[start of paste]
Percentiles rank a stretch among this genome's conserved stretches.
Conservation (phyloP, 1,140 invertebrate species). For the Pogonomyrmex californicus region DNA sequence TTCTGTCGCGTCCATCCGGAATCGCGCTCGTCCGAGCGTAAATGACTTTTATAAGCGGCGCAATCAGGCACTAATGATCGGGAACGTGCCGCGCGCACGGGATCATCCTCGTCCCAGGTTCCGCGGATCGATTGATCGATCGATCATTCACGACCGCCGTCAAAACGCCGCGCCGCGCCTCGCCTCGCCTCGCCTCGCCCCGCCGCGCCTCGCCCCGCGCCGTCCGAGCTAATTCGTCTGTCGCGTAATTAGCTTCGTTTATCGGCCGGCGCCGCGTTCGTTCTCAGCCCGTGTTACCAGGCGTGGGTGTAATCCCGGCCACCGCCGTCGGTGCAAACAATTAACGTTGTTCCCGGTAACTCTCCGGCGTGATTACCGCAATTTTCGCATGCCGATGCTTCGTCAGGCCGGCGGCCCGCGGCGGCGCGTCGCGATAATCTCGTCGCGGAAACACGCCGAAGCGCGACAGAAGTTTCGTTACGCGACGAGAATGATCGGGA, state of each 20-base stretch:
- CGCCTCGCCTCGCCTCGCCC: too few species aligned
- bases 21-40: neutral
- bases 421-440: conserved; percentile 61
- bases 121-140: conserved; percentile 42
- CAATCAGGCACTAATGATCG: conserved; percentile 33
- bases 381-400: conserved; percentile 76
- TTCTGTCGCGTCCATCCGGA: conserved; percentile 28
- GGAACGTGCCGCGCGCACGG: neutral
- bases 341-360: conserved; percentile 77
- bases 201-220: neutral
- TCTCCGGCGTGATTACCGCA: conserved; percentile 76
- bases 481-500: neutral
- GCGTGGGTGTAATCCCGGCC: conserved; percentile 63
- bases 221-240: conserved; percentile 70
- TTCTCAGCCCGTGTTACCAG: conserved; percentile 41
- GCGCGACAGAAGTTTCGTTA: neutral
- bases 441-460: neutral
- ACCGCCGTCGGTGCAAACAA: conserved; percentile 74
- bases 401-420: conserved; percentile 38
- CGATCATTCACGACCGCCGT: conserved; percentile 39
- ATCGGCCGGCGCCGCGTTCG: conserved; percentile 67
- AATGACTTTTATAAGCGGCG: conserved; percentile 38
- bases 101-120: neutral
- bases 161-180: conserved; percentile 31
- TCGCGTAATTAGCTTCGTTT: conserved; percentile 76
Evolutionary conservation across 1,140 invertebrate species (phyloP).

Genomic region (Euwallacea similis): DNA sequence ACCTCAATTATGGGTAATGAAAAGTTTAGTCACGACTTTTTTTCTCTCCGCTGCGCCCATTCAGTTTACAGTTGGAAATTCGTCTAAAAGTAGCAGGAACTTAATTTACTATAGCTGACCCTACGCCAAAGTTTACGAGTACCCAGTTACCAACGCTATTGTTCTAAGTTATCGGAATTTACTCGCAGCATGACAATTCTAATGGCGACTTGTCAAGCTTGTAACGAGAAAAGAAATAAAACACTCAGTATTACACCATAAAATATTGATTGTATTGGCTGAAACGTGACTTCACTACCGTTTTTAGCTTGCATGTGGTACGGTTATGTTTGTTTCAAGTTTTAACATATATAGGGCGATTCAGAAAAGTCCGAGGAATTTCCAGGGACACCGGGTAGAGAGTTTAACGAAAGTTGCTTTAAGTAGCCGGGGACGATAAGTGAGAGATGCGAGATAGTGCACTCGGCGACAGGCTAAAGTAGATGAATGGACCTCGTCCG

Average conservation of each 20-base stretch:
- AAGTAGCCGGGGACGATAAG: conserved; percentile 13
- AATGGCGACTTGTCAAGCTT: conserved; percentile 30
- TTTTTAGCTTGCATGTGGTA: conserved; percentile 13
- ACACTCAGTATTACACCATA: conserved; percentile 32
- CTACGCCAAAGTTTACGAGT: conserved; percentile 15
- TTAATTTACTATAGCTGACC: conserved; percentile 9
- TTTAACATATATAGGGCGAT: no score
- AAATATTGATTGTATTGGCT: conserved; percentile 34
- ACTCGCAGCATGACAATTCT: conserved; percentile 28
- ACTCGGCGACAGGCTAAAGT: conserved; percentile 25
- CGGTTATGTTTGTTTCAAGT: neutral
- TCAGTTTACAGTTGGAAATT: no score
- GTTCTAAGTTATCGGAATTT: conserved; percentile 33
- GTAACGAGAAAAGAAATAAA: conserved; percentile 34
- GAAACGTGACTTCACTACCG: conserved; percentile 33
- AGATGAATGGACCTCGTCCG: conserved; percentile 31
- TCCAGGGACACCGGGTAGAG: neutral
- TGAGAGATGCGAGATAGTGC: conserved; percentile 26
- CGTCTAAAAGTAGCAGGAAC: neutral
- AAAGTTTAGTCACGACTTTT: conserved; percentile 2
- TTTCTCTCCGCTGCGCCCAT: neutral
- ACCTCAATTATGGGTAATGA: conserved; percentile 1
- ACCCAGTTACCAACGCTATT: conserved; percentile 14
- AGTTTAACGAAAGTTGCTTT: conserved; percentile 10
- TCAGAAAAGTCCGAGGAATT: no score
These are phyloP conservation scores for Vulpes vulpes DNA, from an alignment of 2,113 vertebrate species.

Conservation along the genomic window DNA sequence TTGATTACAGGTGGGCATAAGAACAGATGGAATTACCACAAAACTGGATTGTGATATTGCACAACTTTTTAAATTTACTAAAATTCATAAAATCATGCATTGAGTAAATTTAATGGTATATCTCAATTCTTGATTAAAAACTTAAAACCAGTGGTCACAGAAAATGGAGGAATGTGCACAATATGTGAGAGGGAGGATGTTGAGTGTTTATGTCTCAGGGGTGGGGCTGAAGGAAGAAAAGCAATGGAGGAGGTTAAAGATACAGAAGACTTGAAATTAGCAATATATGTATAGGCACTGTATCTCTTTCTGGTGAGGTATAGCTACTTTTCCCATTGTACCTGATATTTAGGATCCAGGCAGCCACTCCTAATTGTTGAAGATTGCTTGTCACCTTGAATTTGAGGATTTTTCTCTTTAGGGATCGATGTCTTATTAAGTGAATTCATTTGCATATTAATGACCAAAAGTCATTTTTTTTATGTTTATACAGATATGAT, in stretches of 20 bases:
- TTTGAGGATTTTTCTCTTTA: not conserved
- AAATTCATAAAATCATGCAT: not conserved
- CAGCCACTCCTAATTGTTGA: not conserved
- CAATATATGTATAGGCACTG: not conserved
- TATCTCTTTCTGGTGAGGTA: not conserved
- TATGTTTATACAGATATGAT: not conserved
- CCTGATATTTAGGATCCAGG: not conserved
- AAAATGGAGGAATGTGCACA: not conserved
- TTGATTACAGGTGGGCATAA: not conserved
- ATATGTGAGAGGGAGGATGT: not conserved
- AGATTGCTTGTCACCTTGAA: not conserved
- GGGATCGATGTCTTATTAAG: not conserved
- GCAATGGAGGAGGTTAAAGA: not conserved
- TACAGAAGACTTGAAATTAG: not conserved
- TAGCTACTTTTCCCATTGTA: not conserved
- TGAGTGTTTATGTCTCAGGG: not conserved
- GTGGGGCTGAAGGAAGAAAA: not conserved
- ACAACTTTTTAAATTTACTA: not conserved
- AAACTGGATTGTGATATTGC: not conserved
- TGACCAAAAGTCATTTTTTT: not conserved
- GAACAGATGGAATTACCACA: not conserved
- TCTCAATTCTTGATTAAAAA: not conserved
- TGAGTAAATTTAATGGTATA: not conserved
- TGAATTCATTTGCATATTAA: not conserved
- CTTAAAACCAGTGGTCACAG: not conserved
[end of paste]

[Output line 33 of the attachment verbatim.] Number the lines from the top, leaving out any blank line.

- TTTTTAGCTTGCATGTGGTA: conserved; percentile 13